1886: In Cincinnati, OH, Herman and Carolina (Sommer) Joseph gave birth to Columbia grad and Phi Beta Kappa Member David Herman Joseph who went from teaching English in Secondary Schools to a career in journalism which led him to serving as the City Editor of the New York Times for 21 years, while also being a member of Temple Ansche Chesed

1886: Twenty-three-year-old Leon Harrison was installed as the new rabbi at Temple Israel in Brooklyn “which claims to be the only unorthodox synagogue in the city.”

1886: A wealthy Jew named Altmayer who was serving time for embezzlement has escaped from the Mazas Prison using a “forged letter of release.”

1887: In New York City, Caroline and Jacob Solomon gave birth to Cornel University Medical School trained psychiatrist and neurologist Solomon Meyer, the Assistant Professor of neurology at the Chicago College of Medicine and Surgery who served as in the U.S Army Medical Corps during WW I and married Sadie Spielberger in 1921.

1887: In New York, Judge Barrett has displayed Solomon in deciding “that the child about whose ownership the mulattoes William and Jennie Lee and the Russian Jews Bertha and Harris Brodsky have each been contesting is Nellie Lee and not Yetta Brodsky and has order the Society for the Prevention of Cruelty to Children to deliver her to the Lees.  The unanswered question is, what has become of the missing Yetta Brodsky

1888(29th of Kislev, 5649): Fifth Day of Chanukah

1888: Supporters of Boulanger rallied in Paris today shouting for an end to the Republic and chanting “Down with the Jews!”  (French anti-Semitism was a subset of right-wing hostility towards the Third Republic)

1888: In Łomża, Poland, the son of Liba Miriam (Cyrowicz) and Joel Leib Herzog gave birth to Yitzhak HaLevi Herzog who was the first Chief Rabbi of Ireland, serving from 1921 to 1936 and then began servings as the Ashkenazi Chief Rabbi of the British Mandate of Palestine and of Israel until his death in 1959

1889: “In Wandsbek, which was then a town in the Prussian province of Schleswig-Holstein (now a district of the city of Hamburg), Julius and Henriette (née Hirsch) Levy gave birth to Paul Levy who gained fame as American screenwriter, director and producer who was an assistant to his fellow co-religionist and movie maker Irving Thalberg.

1889: A party of fifty Jews from several cities including Ogden, Utah and Chicago, Illinois, passed through Pittsburgh, PA today on their way to Jerusalem.

1890(21st of Kislev, 5651): Leonard Arnheim, the four year old son of Ida and Lewis Arnheim, passed away.  Lewis Arnheim served in the Georgia State Legislature as a representative from rural Dougherty County and was the son-in-law of David Mayer of Atlanta. A native of Germany, he made a career in the law before taking an active role in state politics.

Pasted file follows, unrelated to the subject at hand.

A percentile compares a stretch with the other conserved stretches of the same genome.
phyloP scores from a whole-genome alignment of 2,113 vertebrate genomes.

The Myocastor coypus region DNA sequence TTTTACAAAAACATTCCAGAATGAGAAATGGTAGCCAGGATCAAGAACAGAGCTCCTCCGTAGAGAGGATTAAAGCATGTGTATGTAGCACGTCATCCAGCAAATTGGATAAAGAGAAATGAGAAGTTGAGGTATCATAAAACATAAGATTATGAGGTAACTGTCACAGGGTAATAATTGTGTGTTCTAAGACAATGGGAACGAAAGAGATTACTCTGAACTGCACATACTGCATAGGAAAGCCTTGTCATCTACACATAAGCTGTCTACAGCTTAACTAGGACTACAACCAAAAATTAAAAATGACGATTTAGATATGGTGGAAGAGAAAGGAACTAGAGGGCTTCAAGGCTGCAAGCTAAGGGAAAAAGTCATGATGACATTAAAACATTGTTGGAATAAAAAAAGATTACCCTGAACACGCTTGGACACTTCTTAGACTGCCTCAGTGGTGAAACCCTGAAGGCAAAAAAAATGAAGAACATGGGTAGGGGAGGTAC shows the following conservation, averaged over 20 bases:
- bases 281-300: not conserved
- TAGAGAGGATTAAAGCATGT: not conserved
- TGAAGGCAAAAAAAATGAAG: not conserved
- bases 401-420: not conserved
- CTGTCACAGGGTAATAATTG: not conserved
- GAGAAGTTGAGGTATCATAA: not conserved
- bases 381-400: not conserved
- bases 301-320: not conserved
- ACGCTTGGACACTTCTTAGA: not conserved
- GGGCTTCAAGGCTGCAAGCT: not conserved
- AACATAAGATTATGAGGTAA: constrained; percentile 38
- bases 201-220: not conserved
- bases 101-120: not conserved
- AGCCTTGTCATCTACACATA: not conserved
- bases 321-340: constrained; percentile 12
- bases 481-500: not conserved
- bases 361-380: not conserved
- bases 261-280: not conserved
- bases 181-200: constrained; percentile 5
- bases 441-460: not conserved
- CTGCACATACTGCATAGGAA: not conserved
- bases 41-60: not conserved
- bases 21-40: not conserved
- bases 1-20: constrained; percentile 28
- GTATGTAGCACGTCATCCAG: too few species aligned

1891: The residence of the Home for Aged and Infirm Hebrews are scheduled to enjoy a free evening of musical entertainment.

1891(2nd of Kislev, 5652): Ninety-year-old Abraham Alexander Wolff, the German born Rabbi who spent most of his life leading the congregation in Copenhagen and as “the father of Danish homiletics” delivered approximately 5,000 sermons during his “career of 65 years” passed away today.

1892: The Moscow Chamber Commerce resolved “to exclude all Jews from the list of city merchants unless they” convert and become Greek Orthodox.

1892: In Chattanooga, TN, Harry Clay Adler and Ada Ochs gave birth to Julius Ochs Adler, the publisher of The Chattanooga Times and general manager of The New York Times who had a distinguished military career in both World Wars.

1892: Judith Solis-Cohen began a ten year stint as the editor for “the weekly ‘Womanknd’ column in the Jewish Exponent.” (As reported by the Jewish Women’s Archives)

1893(24th of Kislev, 5654): Kindle the first Chanukah Candle

1893: “A Practical Charity” published today described the work of the East Side Relief Committee whose members included Mr. Spectorsky of the Hebrew Institute and is an example of what can happen when “Catholic, Protestant and Hebrew religious societies” work together.

1893: “Professor Felix Adler spoke” to “the usual large audience” “in Carnegie Music Hall this morning on the idea of God and the futurity as taught in the Old Testament.”

1893: “Jewish President of Each Board” published today described the lack of anti-Semitism in Lexington, KY a city of 30,000 that includes about one hundred Jews where a Jew was chosen to service as the President of the Boards of Alderman and the Boards of Councilmen.

1893: Much to the  consternation of French anti-Semites, David Raynal began serving as Minister of the Interior.

1894: In Hamburg, Bernhard Bästlein, Sr. of Thuringia and Cornelia Bästlein, née Kock, of East Friesland Bernhard Bästlein a leader of the anti-Nazi resistance who was executed “at Brandenburg-Görden Prison. (He was not Jewish.  But we do have an obligation to “Remember” those who stood against the Evil of the Darkest Night.”

1894: In Baltimore, MD, Jacob and Hilda (Kaplan) Sobeloff gave birth to Simon Sobeloff who served as Solicitor General of the United States and Chief Judge of the U.S. Court of Appeals for the Fourth District.

1894: Glass dealer Benjamin Rosenthal was assaulted by a gang of boys hollering “Sheeny, sheeny” at 34th Street and 5th Avenue in Manhattan.